In addition to musical impressions at the ASO concert last week (see comments here), I had some unwelcome reminders of another aspect of the uphill battle to prove "art matters" here in ATL. I had not been "out front" in Symphony Hall for several months, and unfortunately, the overall impression made by the hall only continues to deteriorate. We – the frequent users and visitors – have become accustomed to it, but try to imagine how it seems to someone coming in for the first time, eagerly looking forward to attending "the Symphony", and having spent quite a bit of money to do so. I can only imagine the disappointment at entering such a utilitarian and unremarkable space, with its institutional-yellow (if that's the right word) walls; the color-coordinated, decrepit shell; the squeaky seats; and an industrial lighting scheme in the house that varies from drab to dank.
Symphony Hall stands in stark contrast to the Cobb Center, which is admittedly a shiny new product of 2000’s design philosophy. But it doesn't necessarily have to be that way. As a structure, our 1960’s Symphony Hall is actually not bad. It was built to last, in an era when long service life was a standard design criterion. If the WAC is going to squander money, such as paying a non-existent company $1.4M on the installment plan, it might consider putting several million (or whatever budget is deemed viable) into upgrading this space with a new shell; or installing imitation wood-veneer over all or part of the pre-formed concrete interior (it could probably even be done so as to help the acoustic!); or some new seating, with - I know this is radical – re-configured aisles so that you could actually exit quickly enough to make it out to the restroom and back during intermission.
The immediate reaction to some of these suggestions will be – it’s almost the cost of a new hall! And depending on the choices made, a renovation project certainly could grow into the cost of a new building. Or it could, through realistic design objectives, an appropriate trade-off study, and budgetary commitment provide a visually- and acoustically-enhanced space that not only creates an inviting atmosphere to perform and experience art, but also demonstrates that our organization can effectively plan and manage a project to completion, on time and on budget. That kind of demonstration would be exceedingly useful in convincing external money (individual, corporate, local, state, federal) to support the “new hall” and everything connected with it.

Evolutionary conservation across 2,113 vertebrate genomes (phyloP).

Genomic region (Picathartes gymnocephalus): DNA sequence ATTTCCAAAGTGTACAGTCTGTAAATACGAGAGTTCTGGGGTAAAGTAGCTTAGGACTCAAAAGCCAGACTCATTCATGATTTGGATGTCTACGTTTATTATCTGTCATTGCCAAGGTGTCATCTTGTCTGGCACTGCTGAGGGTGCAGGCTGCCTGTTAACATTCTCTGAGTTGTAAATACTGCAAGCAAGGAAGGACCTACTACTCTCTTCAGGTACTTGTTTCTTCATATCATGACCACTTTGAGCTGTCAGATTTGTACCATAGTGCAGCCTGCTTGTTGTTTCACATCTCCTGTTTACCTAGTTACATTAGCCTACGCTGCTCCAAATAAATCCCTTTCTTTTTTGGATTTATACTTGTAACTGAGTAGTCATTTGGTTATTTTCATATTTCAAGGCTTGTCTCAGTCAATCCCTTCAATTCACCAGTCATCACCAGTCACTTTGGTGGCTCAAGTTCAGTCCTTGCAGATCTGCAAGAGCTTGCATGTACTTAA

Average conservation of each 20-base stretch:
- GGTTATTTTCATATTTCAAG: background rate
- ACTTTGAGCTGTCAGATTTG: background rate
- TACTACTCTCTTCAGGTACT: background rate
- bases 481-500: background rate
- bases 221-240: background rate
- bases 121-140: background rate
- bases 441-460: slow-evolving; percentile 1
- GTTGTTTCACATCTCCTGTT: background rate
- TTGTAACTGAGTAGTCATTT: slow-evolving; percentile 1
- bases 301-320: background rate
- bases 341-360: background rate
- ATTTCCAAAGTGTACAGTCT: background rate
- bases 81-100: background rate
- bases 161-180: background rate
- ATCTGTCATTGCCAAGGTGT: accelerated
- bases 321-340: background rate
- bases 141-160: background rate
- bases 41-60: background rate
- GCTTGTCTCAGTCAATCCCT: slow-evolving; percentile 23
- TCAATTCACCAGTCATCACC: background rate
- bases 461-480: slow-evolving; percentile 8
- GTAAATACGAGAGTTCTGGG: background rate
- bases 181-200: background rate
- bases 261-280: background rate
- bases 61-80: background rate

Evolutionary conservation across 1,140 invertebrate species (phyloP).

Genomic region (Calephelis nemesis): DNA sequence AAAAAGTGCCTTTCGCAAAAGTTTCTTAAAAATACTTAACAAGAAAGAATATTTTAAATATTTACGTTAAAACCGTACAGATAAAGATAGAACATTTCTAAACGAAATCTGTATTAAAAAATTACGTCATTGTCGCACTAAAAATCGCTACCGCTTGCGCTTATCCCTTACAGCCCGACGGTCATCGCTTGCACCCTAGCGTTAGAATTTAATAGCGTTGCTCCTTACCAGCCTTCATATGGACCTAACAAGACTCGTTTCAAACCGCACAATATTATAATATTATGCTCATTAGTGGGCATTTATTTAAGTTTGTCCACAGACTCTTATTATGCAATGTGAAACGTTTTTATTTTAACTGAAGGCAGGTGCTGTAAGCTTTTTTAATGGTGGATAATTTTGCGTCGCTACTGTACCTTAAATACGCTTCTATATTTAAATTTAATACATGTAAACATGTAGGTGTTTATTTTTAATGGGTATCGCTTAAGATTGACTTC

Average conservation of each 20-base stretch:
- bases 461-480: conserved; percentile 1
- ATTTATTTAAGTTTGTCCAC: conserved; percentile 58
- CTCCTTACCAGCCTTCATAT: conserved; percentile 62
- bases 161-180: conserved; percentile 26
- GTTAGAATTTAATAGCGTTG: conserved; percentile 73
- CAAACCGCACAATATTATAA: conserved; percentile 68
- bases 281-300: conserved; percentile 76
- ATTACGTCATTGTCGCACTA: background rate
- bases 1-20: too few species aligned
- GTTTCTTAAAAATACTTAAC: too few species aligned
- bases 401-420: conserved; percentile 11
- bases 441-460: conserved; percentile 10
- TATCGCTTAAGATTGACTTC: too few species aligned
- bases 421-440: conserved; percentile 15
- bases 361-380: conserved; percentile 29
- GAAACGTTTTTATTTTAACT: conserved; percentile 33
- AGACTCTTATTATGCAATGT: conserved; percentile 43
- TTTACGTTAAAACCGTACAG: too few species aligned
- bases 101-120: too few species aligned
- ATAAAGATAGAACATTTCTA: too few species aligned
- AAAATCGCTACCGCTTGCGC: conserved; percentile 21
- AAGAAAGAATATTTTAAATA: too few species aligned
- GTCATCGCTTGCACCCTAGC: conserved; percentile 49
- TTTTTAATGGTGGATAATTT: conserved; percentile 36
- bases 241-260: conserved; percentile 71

If there is a short-term investment that would provide some immediate audience-building return, this is it. The environmental experience for the average Symphony Hall concert-goer is not pleasant. It does not say "this is an occasion and this is a special place to which I will want to return". It does not say "this is the home of a world-class institution". It does not say "this is an art form that has a future that you can believe in". And in no way does it complement the aesthetic experience of the concert itself. Acoustically, the hall stymies the growth of the orchestra (and chorus) because you can only get to a certain point musically and then the hall puts its immovable obstacle in your way. To cite one typical instance: during Sibelius No. 6 last week, the strings were playing with a wonderfully unified sonority and attempting to create the diaphanous effect the composer was seeking, but their efforts were undone by the muddying of the sound.
Are the hall and the acoustics really so terrible? Well, no, it can always be worse. The problem is, it needs to be better, and it can be better if the organization accepts that there won't magically be a new hall any time soon, (regardless of certain recent optimistic and strategically-disseminated PR), and in any case a "new hall" exists independently in time, space, and finance from the "old hall".
Upgrading Symphony Hall is not an admission of failure to build the “new hall”. It's simply appropriate upkeep and maintenance of an asset that is already in place. Even if there was an alternative performing space on the horizon, the type of improvements that need to be made to Symphony Hall would only increase its value as a subsidiary concert and event venue (i.e. revenue stream) once a new hall was built. However, like so much else, it appears we collectively have lost the will and the ability to envision this type of progress, let alone make it happen successfully. So the physical plant will continue to become ever more dilapidated and first-time concert-goers will continue to enter the doors and think "this is what going to the Symphony is like? I'd rather just sit at home, listen to a recording and save $70".
Ancient management saying: If you’re not part of the solution, you must be part of the problem. This is the type of potential project that begs for brain-storming – for creative and constructive ideas to seed the fallow land that currently supports only one withered shrub vaguely reminiscent of a wilting feather.
So ... what do you think?